PREVIOUS ARTICLE

Collector’s Notebook: Building a Collection with Identity

Buy with intuition to reflect personal taste and style

NEXT ARTICLE

Designing the West: Artistic Genesis

Santa Fe interior designer Jennifer Ashton’s fresh, elegant spaces begin through the lens of art

In a San Francisco villa, a wooden 18th Century Spanish chandelier illuminates the vintage Paris Macassar Ebony chairs and table and a collection of old oil bistro lamps. The portrait is The French Man by Matthew Sun.

Designing the West: Illuminated Design

Whether he’s creating a sculpted bronze fixture for his eponymous lighting line or the interiors for a historic property, San Francisco designer Jonathan Browning has an obsessive passion for getting even the smallest details just right

Written by Eliza Cross  

Eliza Cross

Other Contributions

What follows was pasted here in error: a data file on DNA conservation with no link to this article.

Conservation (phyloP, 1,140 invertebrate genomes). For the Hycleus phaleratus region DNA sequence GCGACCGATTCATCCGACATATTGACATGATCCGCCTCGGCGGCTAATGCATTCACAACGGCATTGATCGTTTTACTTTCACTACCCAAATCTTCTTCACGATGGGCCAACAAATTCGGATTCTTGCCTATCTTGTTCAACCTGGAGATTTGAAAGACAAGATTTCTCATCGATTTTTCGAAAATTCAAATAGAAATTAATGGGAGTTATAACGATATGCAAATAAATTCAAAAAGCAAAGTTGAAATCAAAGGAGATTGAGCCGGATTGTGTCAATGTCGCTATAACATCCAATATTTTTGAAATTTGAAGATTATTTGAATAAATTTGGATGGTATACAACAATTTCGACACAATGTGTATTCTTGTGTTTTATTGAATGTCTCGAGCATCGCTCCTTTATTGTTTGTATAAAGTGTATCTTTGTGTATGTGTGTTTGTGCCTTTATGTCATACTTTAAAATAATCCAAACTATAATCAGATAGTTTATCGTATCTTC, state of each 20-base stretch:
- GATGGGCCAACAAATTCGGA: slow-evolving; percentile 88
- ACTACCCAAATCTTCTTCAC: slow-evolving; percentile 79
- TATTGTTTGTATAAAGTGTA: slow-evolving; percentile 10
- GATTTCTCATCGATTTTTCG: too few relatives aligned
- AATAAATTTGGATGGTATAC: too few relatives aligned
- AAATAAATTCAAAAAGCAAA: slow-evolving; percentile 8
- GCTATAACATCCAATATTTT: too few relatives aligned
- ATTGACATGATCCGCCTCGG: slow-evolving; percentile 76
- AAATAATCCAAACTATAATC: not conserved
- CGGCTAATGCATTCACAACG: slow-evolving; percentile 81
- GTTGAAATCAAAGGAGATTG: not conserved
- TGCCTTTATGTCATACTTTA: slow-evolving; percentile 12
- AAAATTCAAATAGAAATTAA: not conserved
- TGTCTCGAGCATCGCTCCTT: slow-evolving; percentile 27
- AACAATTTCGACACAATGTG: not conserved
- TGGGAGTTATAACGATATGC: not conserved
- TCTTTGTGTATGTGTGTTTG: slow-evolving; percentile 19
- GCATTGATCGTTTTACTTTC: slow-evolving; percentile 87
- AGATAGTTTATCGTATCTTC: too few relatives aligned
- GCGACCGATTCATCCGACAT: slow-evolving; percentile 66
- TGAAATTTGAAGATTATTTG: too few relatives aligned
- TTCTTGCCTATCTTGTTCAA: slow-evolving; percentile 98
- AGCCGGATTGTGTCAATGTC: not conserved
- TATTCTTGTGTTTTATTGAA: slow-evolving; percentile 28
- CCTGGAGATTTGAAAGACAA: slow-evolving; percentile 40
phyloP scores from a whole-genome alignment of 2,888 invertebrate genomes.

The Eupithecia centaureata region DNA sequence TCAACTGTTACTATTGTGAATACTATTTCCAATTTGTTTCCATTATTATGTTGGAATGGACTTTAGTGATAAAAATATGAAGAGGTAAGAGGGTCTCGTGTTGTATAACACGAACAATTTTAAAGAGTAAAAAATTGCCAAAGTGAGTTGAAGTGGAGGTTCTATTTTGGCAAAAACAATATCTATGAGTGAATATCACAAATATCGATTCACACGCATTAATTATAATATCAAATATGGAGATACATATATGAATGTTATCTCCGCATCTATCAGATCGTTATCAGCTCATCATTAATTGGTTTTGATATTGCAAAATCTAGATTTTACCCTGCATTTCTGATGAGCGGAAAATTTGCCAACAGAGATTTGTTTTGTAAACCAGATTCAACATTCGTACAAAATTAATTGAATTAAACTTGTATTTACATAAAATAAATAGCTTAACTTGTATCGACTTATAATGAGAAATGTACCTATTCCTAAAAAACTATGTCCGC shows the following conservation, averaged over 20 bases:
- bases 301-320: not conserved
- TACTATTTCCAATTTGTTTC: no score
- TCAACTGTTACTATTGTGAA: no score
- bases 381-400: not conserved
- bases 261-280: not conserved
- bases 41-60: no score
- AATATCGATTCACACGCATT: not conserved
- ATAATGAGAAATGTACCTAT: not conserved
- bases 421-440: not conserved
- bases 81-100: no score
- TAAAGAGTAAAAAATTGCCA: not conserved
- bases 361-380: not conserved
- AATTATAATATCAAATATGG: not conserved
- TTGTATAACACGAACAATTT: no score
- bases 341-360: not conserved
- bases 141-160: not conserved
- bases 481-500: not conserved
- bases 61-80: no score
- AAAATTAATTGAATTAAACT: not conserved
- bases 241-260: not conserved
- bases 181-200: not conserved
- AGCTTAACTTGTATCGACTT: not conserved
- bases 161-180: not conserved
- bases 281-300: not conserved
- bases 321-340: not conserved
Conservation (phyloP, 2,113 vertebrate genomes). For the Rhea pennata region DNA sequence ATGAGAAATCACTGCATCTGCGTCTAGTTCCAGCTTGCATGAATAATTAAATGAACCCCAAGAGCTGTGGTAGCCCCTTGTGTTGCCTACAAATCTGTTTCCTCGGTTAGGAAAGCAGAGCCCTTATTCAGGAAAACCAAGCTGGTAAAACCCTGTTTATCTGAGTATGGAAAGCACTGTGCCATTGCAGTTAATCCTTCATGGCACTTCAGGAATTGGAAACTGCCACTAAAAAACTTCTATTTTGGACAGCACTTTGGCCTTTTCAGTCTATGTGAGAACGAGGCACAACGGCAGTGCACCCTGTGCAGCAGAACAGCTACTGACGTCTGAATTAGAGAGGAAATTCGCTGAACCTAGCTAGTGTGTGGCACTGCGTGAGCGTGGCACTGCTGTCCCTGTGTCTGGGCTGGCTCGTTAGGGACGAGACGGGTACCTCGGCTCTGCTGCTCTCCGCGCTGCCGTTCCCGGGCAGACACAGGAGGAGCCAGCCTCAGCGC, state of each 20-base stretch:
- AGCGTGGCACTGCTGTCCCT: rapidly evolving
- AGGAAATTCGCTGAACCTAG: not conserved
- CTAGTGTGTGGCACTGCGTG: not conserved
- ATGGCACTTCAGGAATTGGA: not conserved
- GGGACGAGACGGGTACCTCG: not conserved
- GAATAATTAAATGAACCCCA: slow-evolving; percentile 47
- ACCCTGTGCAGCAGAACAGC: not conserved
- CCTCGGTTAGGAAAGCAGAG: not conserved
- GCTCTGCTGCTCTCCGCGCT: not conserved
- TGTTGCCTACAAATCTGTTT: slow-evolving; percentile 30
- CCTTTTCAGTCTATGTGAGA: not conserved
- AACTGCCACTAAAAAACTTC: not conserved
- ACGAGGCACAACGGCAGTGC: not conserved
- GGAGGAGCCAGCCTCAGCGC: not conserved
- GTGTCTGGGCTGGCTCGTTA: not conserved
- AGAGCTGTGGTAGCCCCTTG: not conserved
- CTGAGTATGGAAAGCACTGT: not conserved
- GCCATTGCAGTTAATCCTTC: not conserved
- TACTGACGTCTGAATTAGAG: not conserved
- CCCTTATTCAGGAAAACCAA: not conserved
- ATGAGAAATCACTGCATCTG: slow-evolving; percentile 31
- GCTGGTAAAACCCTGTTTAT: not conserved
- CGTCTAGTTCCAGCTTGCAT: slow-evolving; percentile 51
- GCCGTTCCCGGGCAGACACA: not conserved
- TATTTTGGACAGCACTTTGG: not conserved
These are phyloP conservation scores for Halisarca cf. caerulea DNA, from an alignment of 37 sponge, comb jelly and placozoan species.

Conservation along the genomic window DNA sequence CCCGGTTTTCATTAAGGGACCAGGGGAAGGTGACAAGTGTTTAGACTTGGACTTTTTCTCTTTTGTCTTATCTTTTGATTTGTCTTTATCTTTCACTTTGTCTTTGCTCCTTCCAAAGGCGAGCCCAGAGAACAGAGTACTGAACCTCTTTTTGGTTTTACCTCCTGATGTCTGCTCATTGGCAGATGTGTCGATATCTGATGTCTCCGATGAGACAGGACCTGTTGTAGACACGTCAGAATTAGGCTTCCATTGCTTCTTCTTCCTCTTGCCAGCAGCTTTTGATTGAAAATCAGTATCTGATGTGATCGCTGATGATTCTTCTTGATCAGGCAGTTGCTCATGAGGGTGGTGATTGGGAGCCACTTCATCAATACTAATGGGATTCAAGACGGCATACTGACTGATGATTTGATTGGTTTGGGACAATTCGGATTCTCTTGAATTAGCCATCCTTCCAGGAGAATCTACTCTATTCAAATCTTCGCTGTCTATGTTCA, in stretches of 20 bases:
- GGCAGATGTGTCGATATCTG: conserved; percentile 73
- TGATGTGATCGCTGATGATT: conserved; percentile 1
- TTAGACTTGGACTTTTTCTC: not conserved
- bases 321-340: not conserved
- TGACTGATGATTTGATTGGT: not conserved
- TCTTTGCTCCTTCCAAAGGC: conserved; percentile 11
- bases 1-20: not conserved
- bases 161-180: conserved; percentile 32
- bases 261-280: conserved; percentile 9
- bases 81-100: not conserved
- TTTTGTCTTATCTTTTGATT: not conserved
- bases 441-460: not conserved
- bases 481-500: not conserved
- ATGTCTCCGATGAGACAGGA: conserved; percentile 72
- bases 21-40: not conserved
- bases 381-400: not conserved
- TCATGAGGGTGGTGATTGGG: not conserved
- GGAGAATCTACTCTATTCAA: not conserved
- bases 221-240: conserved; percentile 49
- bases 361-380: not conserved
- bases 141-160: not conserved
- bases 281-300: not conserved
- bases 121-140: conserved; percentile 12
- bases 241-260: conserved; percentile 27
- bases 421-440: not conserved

On the Ranch Perfect Accord New Classic Style Wide Open Spaces Hillside Haven Denver Botanical Gardens Unveils New Science Pyramid Meeting in the Middle Designing the West: Peaceful Retreats Designing the West: Fresh Western Designing the West: Holistic Design Wanderings: Boulder, Colorado Designing the West: Success in Simplification Designing the West: Harmonious Trio Designing the West: Multi-Discipline Design Designing the West: Comfort and Joy Rendering: Inspired Placemakers Western Landmark: The Broadmoor Designing the West: Balancing Form and Function Collector’s Eye: Rose Fredrick Designing the West: Simply Divine Designing the West: Reimagined and Repurposed Rendering: Architecture From the Ground Up Rendering: Design Innovator Designing the West: Vibrant Spirits Designing the West: Livable Luxury Designing the West: Curatorial Vision Wanderings: Denver, Colorado Collector’s Notebook: Responsive Design Designing the West: Conceptual Design Designing the West: Rustic Comfort Designing the West: Personality and Panache Illuminations: Ones to Watch Rendering: Denver Architect Ron Faleide Designing the West: Natural Sanctuaries Designing the West: Modern Mixmaster Collector’s Notebook: The Art of Illumination Designing the West: Illuminated Design Designing the West: Precision Planner Designing the West: Adding Dimension Illuminations: Ones to Watch Designing the West: Artistic Genesis Designing the West: Intuitive Interiors Designing the West: Modern, Classic and Conscientious Designing the West: Rustic Meets Modern Designing the West: Cultivated by Nature Collector’s Notebook: Careful Conservation